Original Message 
From: "John F. Sowa" <sowa@xxxxxxxxxxx>
To: "[ontologforum]" <ontologforum@xxxxxxxxxxxxxxxx>
Sent: Thursday, February 28, 2008 5:00 PM
Subject: Re: [ontologforum] Search engine for the ontology (01)
> AA> The universality of mathematics had been accepted since Euclid
> > and Nicomachus, who put quantity with its key species, multitude
> > and magnitude, as its subject matter.
>
> The *idea* of universality would go back farther, at least
> to Pythagoras. But he spent many years studying in Egypt and
> later in Babylon. There is no clear record of what any of
> those mathematicians believed, not even Pythagoras. But in any
> case, the idea of universality is a *goal* that has *never*
> been achieved in any closed, finished accomplishment. (02)
That's correct. Such nontrivial ideas, the world has a mathematical
structure, ''all is number'' and everything can be reduced to numerical
relationships, come from his school. The reason why i put forward Euclid is
rather simple: the axiomatic paradigm was first established by his geometry.
The axiomatic method suggests that a genuine scientific theory is a body of
original constructs: meaningful concepts and fundamental statements
(axioms, definitions, rules, laws). The meanings of other concepts are
defined from the primitive ones as well as the truths of subordinate
statements are deducted from a fundamental set of axiomatic truths. (03)
> AA> While Descartes, Whitehead, Russell extended the mathematical
> > universe by introducing order and relation. Its universality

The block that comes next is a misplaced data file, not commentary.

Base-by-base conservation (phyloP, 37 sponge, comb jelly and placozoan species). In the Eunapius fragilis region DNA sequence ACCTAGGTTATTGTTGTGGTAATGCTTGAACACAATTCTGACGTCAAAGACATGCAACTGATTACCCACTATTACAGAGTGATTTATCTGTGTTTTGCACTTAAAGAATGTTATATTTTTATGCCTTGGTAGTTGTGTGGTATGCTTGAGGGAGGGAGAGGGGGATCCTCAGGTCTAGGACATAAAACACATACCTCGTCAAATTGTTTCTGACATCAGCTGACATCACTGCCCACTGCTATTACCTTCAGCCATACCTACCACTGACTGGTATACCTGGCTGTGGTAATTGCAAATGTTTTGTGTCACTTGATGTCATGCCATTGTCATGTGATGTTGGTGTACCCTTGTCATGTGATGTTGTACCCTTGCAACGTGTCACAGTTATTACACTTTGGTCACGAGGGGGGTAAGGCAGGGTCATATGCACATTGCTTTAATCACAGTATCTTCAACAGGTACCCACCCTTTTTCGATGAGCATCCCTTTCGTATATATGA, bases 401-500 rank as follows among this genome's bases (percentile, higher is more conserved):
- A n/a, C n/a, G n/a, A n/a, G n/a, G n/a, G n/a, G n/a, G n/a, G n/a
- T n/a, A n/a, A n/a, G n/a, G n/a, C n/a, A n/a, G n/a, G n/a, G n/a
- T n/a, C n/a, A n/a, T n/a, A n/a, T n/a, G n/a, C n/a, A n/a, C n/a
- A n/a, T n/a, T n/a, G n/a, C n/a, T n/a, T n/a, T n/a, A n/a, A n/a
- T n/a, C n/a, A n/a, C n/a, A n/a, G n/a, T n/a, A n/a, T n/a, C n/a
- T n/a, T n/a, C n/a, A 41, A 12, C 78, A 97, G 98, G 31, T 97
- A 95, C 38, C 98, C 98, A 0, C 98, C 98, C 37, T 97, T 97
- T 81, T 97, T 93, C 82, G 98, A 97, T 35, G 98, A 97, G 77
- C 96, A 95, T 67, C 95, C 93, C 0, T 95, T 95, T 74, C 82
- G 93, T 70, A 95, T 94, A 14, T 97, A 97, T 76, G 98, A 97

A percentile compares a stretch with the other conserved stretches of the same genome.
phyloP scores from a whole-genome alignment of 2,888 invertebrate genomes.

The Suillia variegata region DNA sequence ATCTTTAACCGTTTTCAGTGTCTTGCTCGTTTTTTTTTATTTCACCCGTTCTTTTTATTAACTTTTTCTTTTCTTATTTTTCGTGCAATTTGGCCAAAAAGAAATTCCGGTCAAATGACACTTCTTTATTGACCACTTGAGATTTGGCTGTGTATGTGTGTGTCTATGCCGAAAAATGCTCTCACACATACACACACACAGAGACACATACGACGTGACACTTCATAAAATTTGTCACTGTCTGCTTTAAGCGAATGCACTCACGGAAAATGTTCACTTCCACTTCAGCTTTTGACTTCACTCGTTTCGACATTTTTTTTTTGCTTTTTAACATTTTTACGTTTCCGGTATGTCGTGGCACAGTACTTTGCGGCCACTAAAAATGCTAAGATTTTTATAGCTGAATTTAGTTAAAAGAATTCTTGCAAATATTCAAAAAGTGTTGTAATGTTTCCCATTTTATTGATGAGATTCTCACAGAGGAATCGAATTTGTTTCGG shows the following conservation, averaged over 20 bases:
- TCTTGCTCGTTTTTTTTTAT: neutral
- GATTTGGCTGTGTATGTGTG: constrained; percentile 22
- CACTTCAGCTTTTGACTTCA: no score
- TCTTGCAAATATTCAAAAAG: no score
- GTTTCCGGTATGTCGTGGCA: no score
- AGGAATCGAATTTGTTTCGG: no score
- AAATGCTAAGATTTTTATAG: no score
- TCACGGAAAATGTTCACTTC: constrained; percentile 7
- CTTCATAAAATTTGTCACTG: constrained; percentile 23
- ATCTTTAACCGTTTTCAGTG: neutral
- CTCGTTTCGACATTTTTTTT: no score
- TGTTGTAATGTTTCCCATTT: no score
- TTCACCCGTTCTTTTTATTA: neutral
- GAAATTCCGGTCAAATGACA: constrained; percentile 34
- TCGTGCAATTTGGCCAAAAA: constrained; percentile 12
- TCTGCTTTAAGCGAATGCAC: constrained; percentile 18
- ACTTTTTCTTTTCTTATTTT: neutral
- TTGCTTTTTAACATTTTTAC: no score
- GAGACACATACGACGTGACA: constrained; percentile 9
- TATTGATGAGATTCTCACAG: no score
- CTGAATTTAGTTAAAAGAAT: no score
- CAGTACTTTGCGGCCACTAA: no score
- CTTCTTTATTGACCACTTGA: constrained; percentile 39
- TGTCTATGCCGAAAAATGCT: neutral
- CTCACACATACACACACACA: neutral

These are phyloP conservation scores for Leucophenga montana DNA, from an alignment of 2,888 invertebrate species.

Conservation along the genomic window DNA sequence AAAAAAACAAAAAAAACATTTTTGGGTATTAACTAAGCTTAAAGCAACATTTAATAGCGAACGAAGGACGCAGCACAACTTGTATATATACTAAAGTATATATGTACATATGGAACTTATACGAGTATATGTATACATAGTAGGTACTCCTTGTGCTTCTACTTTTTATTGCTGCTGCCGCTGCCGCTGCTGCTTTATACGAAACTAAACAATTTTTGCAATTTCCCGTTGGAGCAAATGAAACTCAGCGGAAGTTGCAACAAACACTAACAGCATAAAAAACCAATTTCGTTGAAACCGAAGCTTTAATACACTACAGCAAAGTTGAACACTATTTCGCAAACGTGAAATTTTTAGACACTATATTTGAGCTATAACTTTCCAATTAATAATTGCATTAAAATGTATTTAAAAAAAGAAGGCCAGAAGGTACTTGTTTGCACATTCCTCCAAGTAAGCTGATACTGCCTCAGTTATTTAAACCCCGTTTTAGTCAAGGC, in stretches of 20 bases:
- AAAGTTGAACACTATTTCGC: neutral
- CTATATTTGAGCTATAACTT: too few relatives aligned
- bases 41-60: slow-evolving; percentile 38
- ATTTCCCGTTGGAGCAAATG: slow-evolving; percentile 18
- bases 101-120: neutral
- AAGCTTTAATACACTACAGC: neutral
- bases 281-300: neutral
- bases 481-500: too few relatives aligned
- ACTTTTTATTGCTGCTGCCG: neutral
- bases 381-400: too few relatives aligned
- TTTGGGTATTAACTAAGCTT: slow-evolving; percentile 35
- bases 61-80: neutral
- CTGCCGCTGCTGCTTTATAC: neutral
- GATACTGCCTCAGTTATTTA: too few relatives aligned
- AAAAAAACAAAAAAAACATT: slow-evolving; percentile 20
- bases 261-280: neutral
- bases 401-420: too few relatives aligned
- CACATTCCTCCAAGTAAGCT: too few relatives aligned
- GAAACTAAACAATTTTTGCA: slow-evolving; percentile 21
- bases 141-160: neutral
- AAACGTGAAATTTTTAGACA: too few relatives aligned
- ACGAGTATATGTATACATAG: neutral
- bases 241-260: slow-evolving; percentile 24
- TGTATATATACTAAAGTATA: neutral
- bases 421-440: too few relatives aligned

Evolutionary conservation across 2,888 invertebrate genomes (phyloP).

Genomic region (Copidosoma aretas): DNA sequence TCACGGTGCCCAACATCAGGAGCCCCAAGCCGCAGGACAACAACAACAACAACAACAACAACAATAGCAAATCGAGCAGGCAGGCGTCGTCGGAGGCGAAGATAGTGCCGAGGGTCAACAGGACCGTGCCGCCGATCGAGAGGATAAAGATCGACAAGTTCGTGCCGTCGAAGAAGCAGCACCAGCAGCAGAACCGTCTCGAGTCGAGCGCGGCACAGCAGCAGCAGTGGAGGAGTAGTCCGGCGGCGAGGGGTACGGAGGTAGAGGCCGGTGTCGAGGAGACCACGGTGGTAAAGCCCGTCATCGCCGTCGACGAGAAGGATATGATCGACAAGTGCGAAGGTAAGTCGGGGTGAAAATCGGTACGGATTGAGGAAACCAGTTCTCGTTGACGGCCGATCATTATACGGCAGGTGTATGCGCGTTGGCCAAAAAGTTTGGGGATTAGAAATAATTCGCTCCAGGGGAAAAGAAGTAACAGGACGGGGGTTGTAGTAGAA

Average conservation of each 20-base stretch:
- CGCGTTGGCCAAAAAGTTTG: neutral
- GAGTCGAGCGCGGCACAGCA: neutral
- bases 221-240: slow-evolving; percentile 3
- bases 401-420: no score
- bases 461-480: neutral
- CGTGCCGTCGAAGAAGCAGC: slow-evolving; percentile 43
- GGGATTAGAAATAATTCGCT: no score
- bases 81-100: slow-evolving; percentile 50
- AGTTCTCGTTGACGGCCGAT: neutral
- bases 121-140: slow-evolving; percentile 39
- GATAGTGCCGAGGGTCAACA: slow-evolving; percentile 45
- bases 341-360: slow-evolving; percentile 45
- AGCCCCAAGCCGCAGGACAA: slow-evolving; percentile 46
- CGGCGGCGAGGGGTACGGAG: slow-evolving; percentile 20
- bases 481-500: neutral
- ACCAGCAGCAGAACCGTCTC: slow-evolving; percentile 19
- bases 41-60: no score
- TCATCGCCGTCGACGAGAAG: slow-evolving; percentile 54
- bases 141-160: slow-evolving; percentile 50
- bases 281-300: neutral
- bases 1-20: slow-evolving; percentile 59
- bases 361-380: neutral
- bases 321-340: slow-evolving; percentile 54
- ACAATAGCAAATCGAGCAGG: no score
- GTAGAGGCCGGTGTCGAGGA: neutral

> > implies a single axiomatic foundation regardless your practicing
> > mathematicians disregarding the mathematical foundation.
>
> That is the fundamental flaw in the argument. Mathematics does
> not have and never has had anything that could remotely resemble
> "a single axiomatic foundation". (04)
It had, remember logicism, which can be replaced by ontologism, covering the
axiomatic set theory and the category theory. (05)
That was a goal that had been
> proposed by Hilbert and pursued vigorously during the early
> 20th century. But it had been criticized by many professional
> mathematicians, even before Goedel. Afterwards, the goal seems
> hopeless  and *useless* even if it were possible.
>
> Practicing mathematicians  people who actually solve problems
> that other people pay somebody to solve  dismiss the study
> of foundations as *irrelevant*. For any given problem, they
> *never* start from axioms. Instead, they have a large toolkit
> of methods and techniques, which is constantly being enlarged
> by new methods all the time. For any particular problem, they
> start with informal intuitions, and only *after* they have found
> a solution do they state it in a closed form with a small set
> of problemspecific axioms. The axioms always come at the *end*,
> not the beginning of any mathematical research. And they are
> *always* problem specific, not universal. (06)
The axiomatic system basing on basic concepts and axioms and deduction, in
no way excludes induction. Induction, either as an intuitive generalization
ofyour experiences or an inference from experimental data, is the initial
source of axioms in empirical sciences and theoretical sciences as ontology. (07)
All great scientific minds followed Euclid' axiomatic approach trying to
establish a singel foundation in their field of knowledge. Leaving its